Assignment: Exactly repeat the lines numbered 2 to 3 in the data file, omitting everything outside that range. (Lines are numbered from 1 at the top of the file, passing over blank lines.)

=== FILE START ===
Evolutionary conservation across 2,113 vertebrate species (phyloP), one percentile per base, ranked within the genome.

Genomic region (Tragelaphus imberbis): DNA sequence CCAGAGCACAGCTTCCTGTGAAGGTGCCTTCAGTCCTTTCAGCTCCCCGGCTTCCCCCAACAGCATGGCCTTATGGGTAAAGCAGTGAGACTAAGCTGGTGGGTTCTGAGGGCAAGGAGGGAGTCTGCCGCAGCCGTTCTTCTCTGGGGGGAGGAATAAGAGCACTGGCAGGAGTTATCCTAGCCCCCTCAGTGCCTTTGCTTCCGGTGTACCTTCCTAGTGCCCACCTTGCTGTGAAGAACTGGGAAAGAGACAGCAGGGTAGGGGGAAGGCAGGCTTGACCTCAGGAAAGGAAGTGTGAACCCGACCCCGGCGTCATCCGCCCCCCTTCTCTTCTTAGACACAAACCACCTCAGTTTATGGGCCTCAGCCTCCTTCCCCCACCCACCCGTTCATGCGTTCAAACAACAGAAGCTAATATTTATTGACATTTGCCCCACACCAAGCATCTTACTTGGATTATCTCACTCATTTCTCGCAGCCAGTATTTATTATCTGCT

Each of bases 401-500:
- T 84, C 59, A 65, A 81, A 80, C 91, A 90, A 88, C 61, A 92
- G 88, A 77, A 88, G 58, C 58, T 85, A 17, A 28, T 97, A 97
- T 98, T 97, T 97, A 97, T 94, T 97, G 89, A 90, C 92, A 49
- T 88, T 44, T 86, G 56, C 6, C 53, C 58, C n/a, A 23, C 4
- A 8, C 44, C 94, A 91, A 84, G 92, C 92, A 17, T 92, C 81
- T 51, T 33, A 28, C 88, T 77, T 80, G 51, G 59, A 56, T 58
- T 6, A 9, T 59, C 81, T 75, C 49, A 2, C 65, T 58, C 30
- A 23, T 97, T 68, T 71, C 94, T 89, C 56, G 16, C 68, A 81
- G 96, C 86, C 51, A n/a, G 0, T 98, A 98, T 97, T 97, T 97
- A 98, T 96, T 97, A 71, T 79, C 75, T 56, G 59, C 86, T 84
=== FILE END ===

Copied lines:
Genomic region (Tragelaphus imberbis): DNA sequence CCAGAGCACAGCTTCCTGTGAAGGTGCCTTCAGTCCTTTCAGCTCCCCGGCTTCCCCCAACAGCATGGCCTTATGGGTAAAGCAGTGAGACTAAGCTGGTGGGTTCTGAGGGCAAGGAGGGAGTCTGCCGCAGCCGTTCTTCTCTGGGGGGAGGAATAAGAGCACTGGCAGGAGTTATCCTAGCCCCCTCAGTGCCTTTGCTTCCGGTGTACCTTCCTAGTGCCCACCTTGCTGTGAAGAACTGGGAAAGAGACAGCAGGGTAGGGGGAAGGCAGGCTTGACCTCAGGAAAGGAAGTGTGAACCCGACCCCGGCGTCATCCGCCCCCCTTCTCTTCTTAGACACAAACCACCTCAGTTTATGGGCCTCAGCCTCCTTCCCCCACCCACCCGTTCATGCGTTCAAACAACAGAAGCTAATATTTATTGACATTTGCCCCACACCAAGCATCTTACTTGGATTATCTCACTCATTTCTCGCAGCCAGTATTTATTATCTGCT

Each of bases 401-500: